The opportunity cost is an economic principle that can be applied to different areas and actions. Its application in business planning is very common. It is also common in personal financial decisions.
Let’s try to understand better what the opportunity cost is, how it is calculated, in which cases can apply, and how to do it.
What is the Opportunity cost?
Opportunity cost is the name given to the values or benefits to be foregone when choosing a specific action or strategy.
To better understand this, the analogy of comparing opportunity cost to a crossroads is often used. You can choose different options at a crossroads, but one may be the right path and the other derivative or even wrong.
Choosing one path or another will have the cost of the benefits you could have obtained if you had selected it over the other options (in this case, paths).
Actually, a broad trend considers that opportunity cost can be applied to any area of life. That can include decisions such as purchasing a house or a car or even other choices such as having children or the number of children concerning the family.
All of these calculations will take into account the future value of money. It does not directly relate to what is gained in the investment, but also, through opportunity cost, it evaluates other options that could employ for using that money.
How opportunity cost is applied
As we have indicated, opportunity costs can be applied in many areas. We will try to show some examples to make them easier to understand.
In fact, since we can apply it to any area of life, it is easy to simplify this analysis. In this way, it will be easier to understand. For example, here are some situations in which opportunity cost can be applied and analyzed:
- Decide where to use a gift card, with two or three different options to redeem it
- Decide whether you prefer to eat out every day or take your food from home and use the money you save by not paying at the restaurant in a savings account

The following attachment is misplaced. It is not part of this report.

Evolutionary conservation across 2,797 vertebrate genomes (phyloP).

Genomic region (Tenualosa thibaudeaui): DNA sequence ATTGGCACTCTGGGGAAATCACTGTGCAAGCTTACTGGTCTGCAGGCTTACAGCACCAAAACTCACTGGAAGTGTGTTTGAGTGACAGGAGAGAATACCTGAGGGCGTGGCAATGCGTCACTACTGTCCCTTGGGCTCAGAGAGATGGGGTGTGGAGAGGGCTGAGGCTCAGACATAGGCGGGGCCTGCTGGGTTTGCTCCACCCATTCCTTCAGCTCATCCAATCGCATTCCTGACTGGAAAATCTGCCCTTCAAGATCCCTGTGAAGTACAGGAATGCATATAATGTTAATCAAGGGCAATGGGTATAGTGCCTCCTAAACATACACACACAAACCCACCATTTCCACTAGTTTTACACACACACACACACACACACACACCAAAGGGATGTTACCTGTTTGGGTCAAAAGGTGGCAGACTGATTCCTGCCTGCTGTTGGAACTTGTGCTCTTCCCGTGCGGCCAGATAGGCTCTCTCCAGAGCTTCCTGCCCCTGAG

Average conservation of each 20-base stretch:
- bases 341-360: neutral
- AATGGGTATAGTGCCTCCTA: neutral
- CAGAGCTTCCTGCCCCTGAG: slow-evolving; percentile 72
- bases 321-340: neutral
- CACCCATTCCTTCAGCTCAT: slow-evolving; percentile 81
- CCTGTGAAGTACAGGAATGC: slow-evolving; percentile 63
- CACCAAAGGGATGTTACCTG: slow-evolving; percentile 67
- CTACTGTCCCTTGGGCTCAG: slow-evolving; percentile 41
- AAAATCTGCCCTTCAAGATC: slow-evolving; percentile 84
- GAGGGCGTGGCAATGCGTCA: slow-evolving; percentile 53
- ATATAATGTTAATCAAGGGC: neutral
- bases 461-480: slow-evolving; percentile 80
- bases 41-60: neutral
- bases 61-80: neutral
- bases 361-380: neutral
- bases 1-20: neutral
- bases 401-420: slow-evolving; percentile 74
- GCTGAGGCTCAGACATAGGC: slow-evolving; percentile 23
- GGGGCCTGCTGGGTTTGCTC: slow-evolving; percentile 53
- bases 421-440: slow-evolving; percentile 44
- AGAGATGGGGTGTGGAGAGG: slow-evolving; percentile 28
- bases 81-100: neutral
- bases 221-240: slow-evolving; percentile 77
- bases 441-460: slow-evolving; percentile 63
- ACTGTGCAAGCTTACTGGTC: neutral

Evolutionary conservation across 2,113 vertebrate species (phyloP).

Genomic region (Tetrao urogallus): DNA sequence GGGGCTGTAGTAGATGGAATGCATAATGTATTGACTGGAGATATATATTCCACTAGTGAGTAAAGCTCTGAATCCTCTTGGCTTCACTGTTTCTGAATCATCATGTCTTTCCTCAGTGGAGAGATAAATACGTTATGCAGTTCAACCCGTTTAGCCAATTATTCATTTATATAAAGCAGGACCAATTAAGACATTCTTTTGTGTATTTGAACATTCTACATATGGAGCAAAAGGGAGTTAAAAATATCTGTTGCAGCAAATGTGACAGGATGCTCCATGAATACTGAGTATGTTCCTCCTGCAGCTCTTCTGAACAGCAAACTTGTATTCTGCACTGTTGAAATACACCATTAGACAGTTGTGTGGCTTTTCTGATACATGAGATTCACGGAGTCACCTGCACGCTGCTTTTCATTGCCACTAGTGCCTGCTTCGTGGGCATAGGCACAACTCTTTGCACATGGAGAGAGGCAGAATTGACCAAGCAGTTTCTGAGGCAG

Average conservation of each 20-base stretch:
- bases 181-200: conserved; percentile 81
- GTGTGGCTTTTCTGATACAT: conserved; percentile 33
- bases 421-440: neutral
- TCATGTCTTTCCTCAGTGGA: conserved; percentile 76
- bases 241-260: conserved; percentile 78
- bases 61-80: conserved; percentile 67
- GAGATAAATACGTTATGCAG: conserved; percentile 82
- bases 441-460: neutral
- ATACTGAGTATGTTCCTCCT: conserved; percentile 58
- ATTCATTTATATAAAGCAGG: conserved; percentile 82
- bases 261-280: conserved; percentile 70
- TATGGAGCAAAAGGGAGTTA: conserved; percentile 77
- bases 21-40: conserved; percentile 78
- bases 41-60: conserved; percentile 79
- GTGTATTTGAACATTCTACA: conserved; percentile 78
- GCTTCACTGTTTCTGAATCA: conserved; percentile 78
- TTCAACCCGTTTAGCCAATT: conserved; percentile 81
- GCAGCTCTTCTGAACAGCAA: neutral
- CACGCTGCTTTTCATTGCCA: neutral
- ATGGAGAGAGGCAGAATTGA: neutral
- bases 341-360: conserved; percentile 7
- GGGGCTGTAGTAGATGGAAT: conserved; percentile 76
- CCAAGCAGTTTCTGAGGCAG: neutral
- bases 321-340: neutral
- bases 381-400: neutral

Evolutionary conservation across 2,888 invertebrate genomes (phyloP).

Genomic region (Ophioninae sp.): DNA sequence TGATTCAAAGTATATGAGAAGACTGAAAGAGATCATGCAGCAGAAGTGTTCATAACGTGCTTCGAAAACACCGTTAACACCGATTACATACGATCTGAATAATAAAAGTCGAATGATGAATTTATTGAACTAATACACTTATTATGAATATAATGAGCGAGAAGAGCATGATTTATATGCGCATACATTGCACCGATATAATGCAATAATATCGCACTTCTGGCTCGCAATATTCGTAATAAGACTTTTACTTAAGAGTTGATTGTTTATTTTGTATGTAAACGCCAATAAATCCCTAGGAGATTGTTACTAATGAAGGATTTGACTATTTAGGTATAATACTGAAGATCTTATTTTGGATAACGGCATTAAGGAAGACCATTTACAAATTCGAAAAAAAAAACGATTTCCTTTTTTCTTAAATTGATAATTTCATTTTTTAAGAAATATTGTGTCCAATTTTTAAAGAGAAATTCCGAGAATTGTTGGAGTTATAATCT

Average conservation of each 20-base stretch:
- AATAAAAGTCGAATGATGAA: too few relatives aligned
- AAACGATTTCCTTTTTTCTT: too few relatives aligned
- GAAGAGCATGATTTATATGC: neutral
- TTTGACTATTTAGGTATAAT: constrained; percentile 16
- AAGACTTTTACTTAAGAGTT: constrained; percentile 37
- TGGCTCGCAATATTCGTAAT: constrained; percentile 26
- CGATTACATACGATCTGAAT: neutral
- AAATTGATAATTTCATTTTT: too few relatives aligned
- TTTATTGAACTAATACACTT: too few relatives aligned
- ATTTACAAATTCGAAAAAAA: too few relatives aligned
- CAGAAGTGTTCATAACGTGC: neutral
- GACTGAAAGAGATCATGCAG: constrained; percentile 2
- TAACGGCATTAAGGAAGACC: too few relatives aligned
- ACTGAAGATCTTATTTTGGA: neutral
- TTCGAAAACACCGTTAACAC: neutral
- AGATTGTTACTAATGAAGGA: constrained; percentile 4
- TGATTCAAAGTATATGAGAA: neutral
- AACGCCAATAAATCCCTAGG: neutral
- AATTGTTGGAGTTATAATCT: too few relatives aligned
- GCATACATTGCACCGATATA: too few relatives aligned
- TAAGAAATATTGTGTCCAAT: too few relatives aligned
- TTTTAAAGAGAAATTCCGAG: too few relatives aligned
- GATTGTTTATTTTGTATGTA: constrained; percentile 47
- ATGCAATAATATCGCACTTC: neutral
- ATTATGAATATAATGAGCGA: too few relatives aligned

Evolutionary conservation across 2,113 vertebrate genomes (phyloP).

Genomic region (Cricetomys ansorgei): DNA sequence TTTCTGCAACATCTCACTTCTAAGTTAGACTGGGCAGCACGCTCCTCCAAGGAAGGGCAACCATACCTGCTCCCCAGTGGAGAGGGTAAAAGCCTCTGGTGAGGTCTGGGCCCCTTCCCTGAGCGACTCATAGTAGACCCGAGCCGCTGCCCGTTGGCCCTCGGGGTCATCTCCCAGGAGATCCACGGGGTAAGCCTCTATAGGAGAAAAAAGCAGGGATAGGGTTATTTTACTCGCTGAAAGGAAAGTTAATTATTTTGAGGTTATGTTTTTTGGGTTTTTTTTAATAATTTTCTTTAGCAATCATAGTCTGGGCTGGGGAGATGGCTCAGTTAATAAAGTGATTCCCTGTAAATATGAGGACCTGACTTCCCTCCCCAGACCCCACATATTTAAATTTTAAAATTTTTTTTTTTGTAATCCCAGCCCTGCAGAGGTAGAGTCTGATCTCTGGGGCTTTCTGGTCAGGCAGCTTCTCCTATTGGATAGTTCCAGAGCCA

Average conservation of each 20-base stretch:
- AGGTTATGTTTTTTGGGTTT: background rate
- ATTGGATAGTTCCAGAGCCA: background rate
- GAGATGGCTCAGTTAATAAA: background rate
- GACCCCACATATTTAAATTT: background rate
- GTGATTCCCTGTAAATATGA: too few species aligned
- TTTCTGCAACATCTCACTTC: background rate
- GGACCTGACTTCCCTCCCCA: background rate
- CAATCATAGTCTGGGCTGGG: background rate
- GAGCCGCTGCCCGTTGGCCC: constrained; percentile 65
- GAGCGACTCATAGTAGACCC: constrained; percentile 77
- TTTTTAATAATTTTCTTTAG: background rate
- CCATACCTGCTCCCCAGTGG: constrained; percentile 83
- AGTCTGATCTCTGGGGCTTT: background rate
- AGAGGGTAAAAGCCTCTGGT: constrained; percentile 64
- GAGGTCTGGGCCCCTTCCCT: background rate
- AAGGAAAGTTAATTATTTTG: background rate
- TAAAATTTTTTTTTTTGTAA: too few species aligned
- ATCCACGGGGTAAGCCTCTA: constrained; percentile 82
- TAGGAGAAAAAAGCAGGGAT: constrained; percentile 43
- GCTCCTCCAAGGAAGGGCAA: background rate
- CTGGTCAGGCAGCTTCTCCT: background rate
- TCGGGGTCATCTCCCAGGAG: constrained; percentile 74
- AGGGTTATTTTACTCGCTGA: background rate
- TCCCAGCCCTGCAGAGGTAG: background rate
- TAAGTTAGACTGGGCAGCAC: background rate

- Decide, within the company, whether it is worth the capital investment to upgrade equipment or facilities or increase employee training
As we can see, these are a series of examples that are very easy to understand. In each of these possible situations, decisions must be made in which it is impossible to share different paths.
On many occasions, the applications of opportunity costs are located within the business environment. However, as we can understand, they are also very useful for personal finance.
Is there any formula or calculation system?
One of the most common ways of calculating the opportunity cost is using the so-called opportunity cost equation. That is not a formula applied to specific programs or systems, so we must often apply it manually or directly.
The calculation considers some tangible aspects, but sometimes intangible elements must also be valued.
We could say that the opportunity cost formula would be based on the following: the opportunity cost is equal to the return on the most profitable investment option minus the return on the investment that has been chosen.
Please make no mistake, the concepts are simple, but their application can be complex.
In many cases, we must make these decisions based on predictions of the possible results of different choices. For this reason, it is usually recommended that opportunity cost calculations be made on figures as close to reality as possible.
An example of the application of opportunity cost in a company could be the following. A company may choose between manufacturing an average-cost product by creating 100 U for $800. On the other hand, the same company may create a high-cost product with an output of 50 U at $1200.
In this case, the opportunity cost would be $2000. For this, the following calculation would be made:
The most profitable investment would be to sell the 100 products for $800 to obtain a revenue of $80,000. From this, we must subtract the income from selling 50 products for $1200, which would mean an income of $60,000. Therefore, the opportunity cost would be $20,000.
That is the calculation, but other aspects also come into play here, such as product demand—the marketing volume, etc.